New England Patriots extend dynasty in lowest scoring Super Bowl ever

Eddie Kerekes, Executive Editor

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In the middle of the third quarter of the Super Bowl, announcers Tony Romo and Jim Nantz joked that the highlight of the game was a record-setting 65-yard punt from Los Angeles Rams punter Johnny Hekker. At that point in the game, they were probably right.

With the New England Patriots at the time leading just 3-0 in a game featuring two of the highest scoring offenses in the league, it was the punters who were seeing the most action. Hekker and Patriots punter Ryan Allen combined for 14 punts during the historically low-scoring affair, with Hekker at one point ending eight consecutive Rams drives.

The Patriots eventually won the contest 13-3, capturing their sixth Super Bowl title and third in the last five years. The combined 16 points at Mercedes-Benz Stadium in Atlanta were the lowest in Super Bowl history, breaking the record of 21 total points set in 1973.

For all six titles dating back to 2002, Head Coach Bill Belichick prowled New England sidelines and quarterback Tom Brady led the Patriots’ offense. Brady’s six Super Bowl victories are the most for any player, and Belichick tied the record for most NFL titles for a head coach.

“I was happy it didn’t come down to the last, last play like it has so many other times,” said Brady in a postgame press conference. “But it feels great to win.”

Brady, a four-time Super Bowl MVP, did not win the honors this year because he finished with just 262 yards and no touchdowns. The honor went to wide receiver Julian Edelman who finished the game with 141 yards on 10 catches and seemed to be on the receiving end of nearly every Brady pass.

Despite Edelman’s big game, the whole Patriots’ defense performed well enough to receive the award. They held the Rams to the lowest point total in Super Bowl history—three, tied with the Miami Dolphins in 1972—and came up big with a key interception late in the fourth quarter.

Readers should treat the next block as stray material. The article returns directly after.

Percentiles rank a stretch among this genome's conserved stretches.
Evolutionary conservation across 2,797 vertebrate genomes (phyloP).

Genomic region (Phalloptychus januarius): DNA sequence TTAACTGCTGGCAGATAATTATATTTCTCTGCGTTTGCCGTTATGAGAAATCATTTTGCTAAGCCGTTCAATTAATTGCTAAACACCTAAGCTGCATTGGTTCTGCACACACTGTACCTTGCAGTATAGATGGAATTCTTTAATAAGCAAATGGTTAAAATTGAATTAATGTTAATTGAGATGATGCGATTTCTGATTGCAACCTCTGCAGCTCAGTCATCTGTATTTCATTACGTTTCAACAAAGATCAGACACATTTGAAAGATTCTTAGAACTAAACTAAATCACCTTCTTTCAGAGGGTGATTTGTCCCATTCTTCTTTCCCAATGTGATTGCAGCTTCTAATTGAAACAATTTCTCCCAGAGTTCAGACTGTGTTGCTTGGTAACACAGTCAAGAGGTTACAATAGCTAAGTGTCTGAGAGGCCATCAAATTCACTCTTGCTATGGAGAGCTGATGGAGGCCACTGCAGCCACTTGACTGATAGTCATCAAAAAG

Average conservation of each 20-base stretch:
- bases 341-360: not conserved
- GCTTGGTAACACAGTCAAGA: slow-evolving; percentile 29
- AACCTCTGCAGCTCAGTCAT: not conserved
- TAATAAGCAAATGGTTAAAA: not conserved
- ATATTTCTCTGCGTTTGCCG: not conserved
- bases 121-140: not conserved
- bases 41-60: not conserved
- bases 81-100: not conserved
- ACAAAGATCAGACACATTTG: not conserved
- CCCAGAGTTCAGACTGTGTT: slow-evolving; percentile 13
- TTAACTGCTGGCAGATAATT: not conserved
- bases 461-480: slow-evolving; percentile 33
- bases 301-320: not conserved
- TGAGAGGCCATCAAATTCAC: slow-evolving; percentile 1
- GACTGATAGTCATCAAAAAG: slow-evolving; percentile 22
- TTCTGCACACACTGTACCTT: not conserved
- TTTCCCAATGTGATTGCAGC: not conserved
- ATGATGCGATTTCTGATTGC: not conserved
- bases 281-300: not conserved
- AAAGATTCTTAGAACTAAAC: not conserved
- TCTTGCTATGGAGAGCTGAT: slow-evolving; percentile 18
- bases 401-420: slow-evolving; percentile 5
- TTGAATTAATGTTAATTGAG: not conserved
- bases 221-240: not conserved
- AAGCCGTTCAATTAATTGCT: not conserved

With the Rams just 27 yards away from the game-tying touchdown and only four minutes to go, Los Angeles quarterback Jared Goff threw deep to Brandin Cooks. But an unblocked Duran Harmon pressured Goff to throw off his back foot and the number one overall pick underthrew Cooks. The pass went right into the hands of cornerback Stephon Gilmore, practically sealing a New England victory.

Goff completed just 50 percent of his passes and barely eclipsed 200 yards for the game. As a team, the Rams rushed for only 62 yards and running back Todd Gurley managed just 35 yards on the ground. The Rams converted just three of their 13 third down attempts, a rate under 25 percent.  

“Our defense [played] incredible,” said Brady. “It’s a team game; we needed everyone out there.”

That defense couldn’t have started the game any better, limiting the Rams to just 47 total yards in the first half. It was the other two facets of the game in which the Patriots struggled. Brady threw an interception on his first pass of the game that ended a drive in deep in Rams territory. On the next drive, kicker Stephen Gostkowski missed a 43-yard field goal attempt. Then, with just over a minute to go in the half, New England failed to convert a fourth down attempt at the end of a relatively successful drive.

With their normally dynamic offense sputtering, the Rams defense kept the team in the game. The team sacked Brady once and forced a fumble but were unable to recover the loose ball. Star defensive tackle Aaron Donald recorded five tackles, including one hit on Brady. Overall, the team knocked him down four times in the game, and he was held without a touchdown first the first time in his nine Super Bowl appearances.

“We’ve been seeing it all through the playoffs, so we knew what to expect,” said Donald after the game. “We just fell short.”

In the defensive struggle, the game’s first, and only, touchdown came in the fourth quarter. The Patriots sustained a solid drive with Brady completing four consecutive passes to get the team into the red zone for the first time. Sony Michel plunged ahead for two yards and the Patriots went up 10-3 and seemingly put the game out of reach.

A Gostowski field goal with just over a minute left in the game put the Rams down two possessions, and a miracle Los Angeles comeback fell short when kicker Greg Zuerlein’s 48-yard attempt fell to the turf wide left with five seconds remaining.  

With the victory, the Patriots’ dynasty continued another year and doesn’t look to be coming to an end any time soon, despite the ages of both Belichick (66) and Brady (41). That might be the only takeaway from this Super Bowl that, as political journalist Dan Rather tweeted, “will be memorable for how forgettable it was.”

Just don’t tell that to the punters.